GLC 300 4Matic is one ‘Great Little Crossover’
The 2017 Mercedes-Benz GLC 300 4Matic is a crossover SUV that sits near the top of the compact luxury SUV class in sales.
THE PROS & CONS
- What’s Best: The GLC is a compact luxury crossover SUV that is smooth, quiet and comfortable.
- What’s Worst: Optional packages add up quickly.
- What’s Interesting: If this crossover doesn’t appeal to you, Mercedes-Benz also offers a new GLC Coupe and a high-performance AMG GLC 43 4Matic.
With the same underpinnings as the C Class Sedan, the 2017 GLC 300 4Matic has been a success story for Mercedes-Benz Canada.
Winner of the Best New Premium Utility Vehicle category in the 2017 Canadian Car of the Year Awards by the Automobile Journalists Association of Canada (AJAC) last fall, the GLC has been one of the front-runners in sales among compact luxury SUVs after the first four months of the calendar year, trailing only the Audi Q5.
Compact luxury crossovers are a fast-growing area of the market, now with more than a dozen entries, including the Acura RDX, BMW X3 and Lexus NX, which also sit near the top of the sales charts.
The GLC came online in 2015 as a replacement for the GLK, with the ‘C’ in the name a reference to its C Class roots.
Less edgy and more refined than the outgoing model, the GLC 300 isn’t quite as distinctive as its predecessor, yet it has nice, rounded lines, creating a more aerodynamic, stylish look. In fact, its coefficient of drag is down to 0.31 from 0.34 in the GLK.
With a 2.0-litre turbocharged four-cylinder engine under the hood, the GLC has adequate power with 241 hp and 273 lb/ft of torque.
It is mated with a nine-speed automatic transmission with steering wheel mounted paddle shifters and features permanent four-wheel-drive, great for the snowy winter months we have in most parts of the country. This drive system splits the torque 45:55 front/rear.
During AJAC testing last year, the GLC 300 was timed at 6.7 seconds for the 0-100 km/h run and 5.1 seconds 0-120. Braking distance from 100 km/h was 41.2 metres.
Fuel efficiency and performance have been improved over the GLK in part because of a weight reduction of more than 100 kg. The body itself is 50 kg lighter due to more extensive use of aluminum and high- to ultra-high strength steels.
The GLC 300 is geared more to comfort than performance and delivers one of the best rides I have encountered among small and mid-size crossovers.
Drivers can choose from among five drive programs in the Drive Select handling control system— Eco, Comfort, Sport, Sport+ and individual.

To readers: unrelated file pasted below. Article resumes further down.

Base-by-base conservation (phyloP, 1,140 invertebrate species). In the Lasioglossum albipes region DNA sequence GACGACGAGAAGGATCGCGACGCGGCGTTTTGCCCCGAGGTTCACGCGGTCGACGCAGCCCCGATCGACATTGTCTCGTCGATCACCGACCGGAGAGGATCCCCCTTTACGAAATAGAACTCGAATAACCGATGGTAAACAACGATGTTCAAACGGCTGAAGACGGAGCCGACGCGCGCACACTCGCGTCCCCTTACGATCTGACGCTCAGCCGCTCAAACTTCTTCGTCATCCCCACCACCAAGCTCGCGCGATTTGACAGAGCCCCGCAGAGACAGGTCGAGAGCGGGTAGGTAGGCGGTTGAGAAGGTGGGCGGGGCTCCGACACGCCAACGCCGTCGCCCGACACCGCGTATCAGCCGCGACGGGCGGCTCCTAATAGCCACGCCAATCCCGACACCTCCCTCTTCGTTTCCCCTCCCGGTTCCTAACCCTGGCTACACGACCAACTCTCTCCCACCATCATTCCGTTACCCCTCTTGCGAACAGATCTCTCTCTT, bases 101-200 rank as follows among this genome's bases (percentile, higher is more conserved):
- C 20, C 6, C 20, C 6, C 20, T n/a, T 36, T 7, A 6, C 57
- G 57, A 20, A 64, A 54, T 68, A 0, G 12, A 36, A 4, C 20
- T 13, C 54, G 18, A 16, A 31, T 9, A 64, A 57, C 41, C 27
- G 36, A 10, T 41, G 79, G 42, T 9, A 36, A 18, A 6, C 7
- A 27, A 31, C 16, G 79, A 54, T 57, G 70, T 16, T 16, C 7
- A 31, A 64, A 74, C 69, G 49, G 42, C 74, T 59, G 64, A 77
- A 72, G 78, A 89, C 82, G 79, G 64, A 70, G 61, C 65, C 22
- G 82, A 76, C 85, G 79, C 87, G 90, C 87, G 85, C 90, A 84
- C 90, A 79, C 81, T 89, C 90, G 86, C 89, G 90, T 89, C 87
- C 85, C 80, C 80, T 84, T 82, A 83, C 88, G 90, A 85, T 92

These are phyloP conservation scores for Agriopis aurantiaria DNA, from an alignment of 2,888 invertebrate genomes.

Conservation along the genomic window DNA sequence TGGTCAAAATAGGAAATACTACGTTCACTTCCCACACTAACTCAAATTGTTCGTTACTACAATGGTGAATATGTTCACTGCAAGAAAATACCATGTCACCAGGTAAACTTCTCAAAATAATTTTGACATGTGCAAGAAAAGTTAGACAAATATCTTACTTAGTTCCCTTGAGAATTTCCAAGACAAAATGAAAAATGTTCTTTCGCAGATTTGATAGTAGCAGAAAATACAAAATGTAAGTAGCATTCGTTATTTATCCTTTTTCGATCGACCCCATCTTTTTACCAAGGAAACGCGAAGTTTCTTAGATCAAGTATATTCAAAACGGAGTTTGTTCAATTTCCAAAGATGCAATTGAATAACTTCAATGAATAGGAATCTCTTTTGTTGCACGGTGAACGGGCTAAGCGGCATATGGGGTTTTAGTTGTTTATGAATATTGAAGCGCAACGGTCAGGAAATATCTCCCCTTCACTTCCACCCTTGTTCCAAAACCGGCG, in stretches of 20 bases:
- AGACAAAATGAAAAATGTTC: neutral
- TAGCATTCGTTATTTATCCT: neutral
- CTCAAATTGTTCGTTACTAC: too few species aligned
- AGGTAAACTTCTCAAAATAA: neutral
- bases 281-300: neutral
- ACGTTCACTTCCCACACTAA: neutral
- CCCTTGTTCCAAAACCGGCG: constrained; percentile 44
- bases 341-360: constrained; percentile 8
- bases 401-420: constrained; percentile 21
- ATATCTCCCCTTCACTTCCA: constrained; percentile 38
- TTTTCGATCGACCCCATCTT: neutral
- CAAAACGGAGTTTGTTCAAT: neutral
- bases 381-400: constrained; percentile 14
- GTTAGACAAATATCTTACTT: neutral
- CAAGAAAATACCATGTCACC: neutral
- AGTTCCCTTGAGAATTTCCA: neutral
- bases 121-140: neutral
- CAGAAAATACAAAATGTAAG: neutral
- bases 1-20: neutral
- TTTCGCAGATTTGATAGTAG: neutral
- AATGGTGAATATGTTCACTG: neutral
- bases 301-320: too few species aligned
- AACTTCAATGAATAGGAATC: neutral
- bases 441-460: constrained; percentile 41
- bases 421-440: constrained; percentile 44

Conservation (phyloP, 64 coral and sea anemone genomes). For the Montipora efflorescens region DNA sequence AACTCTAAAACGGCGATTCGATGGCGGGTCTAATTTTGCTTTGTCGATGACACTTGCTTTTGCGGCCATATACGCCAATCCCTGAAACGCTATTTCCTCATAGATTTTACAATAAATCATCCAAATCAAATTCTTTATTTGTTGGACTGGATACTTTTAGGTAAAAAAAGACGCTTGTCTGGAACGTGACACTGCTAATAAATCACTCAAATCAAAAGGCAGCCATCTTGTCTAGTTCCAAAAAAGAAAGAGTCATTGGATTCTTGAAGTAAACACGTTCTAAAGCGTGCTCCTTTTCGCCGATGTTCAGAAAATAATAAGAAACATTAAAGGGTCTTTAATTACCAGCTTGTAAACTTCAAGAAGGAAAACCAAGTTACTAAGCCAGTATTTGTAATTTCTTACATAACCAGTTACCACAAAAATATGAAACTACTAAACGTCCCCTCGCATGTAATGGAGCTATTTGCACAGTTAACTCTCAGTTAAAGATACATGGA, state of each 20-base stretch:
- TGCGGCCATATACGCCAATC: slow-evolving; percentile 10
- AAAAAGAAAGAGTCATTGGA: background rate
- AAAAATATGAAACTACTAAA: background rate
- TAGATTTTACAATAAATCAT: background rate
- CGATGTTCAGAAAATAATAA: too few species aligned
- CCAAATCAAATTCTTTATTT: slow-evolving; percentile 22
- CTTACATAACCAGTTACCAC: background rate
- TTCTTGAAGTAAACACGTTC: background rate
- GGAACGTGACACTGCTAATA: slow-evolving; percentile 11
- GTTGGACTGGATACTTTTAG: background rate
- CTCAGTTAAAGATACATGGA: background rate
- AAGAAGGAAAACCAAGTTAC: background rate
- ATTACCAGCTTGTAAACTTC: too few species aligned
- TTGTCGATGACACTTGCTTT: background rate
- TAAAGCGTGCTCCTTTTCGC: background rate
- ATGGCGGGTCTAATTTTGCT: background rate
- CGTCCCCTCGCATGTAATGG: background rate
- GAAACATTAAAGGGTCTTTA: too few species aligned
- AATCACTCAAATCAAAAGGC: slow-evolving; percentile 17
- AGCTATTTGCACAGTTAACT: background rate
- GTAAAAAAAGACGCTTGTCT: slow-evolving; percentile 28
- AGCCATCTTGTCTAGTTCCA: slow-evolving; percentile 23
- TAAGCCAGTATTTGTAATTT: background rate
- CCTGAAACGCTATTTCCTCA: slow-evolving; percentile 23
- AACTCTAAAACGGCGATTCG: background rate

Starting at $45,150, our tester was loaded with optional features, taking the as-tested price to $57,450.
Most expensive was the $4,900 Premium Package featuring power tailgate, navigation system, panoramic sunroof, illuminated doorsill plates, ambient lighting, rear view camera and DVD drive.
The $2,700 Intelligent Drive Package would be on my checklist, adding items such as blind spot assist, lane-keeping and cross-traffic assist, and an advanced cruise control system with emergency braking.
The AMG Night Package ($2,100) included several black-finished exterior styling features and 19-inch five-spoke AMG wheels.
Stand-alone options such as a trailer hitch ($750), LED high-performance headlamps ($1,100) and aluminum running boards ($750) rounded out the add-ons on our test car.
Inside, the GLC 300 is nicely packaged, comfortable and reasonably roomy.
The cabin is distinctively Mercedes-Benz with the familiar round HVAC vents that swivel from side to side sitting high on the dash.
Wood paneling adds an upscale look to the door panels and a seven-inch infotainment display screen sits high up on the centre console, and extends above the sweeping dash.
The screen resolution and graphics are first rate, but the infotainment system itself is not as intuitive as a non-techy driver like myself would prefer.
Related: Mercedes-AMG GLC43 Coupe announced
According to the manufacturer, almost all key comfort factors for the interior have been improved over the outgoing GLK, with more head, shoulder and legroom both front and rear.
There is also 34 mm more foot space to enhance ease of entry and exit from the vehicle.
Cargo capacity has been increased to 550 litres behind the 40/20/40 rear bench and 1,600 litres with the seats folded.
On the road, the GLC handles with aplomb, appearing smooth, quiet and controlled in all but the harshest of situations.
The wheelbase is 118 mm longer than the outgoing model and the new GLC has what Mercedes calls Agility Control suspension with steel springs and a variable damping system as standard fare.
Buyers can also add an optional air suspension system that changes the ride and handling according to the drive mode selected.
All in all, the GLC is a well-rounded crossover SUV that is equally at home on city streets or rural roads.
With so much going for this compact crossover, it’s not hard to see why the GLC 300 is among the class leaders, just as the C Class Sedan is a front-runner in its segment.
2017 Mercedes-Benz GLC 300 4Matic
BODY STYLE: four-door, five-passenger compact luxury crossover.
DRIVE METHOD: Front-engine, full-time four-wheel drive.
ENGINE: 2.0-litre four-cylinder engine (241 hp, 273 lb/ft of torque with a nine-speed (9G-tronic) automatic transmission.
FUEL ECONOMY: 11.0/8.5/10 L/100 km city/highway/combined.
CARGO VOLUME: 550 litres behind second row, 1,600 litres with second row folded.
TOW RATING: 1,558 kg (3,427 lb).
PRICE: $45,150, as tested $54,450.
WEB SITE: www.mercedes-benz.ca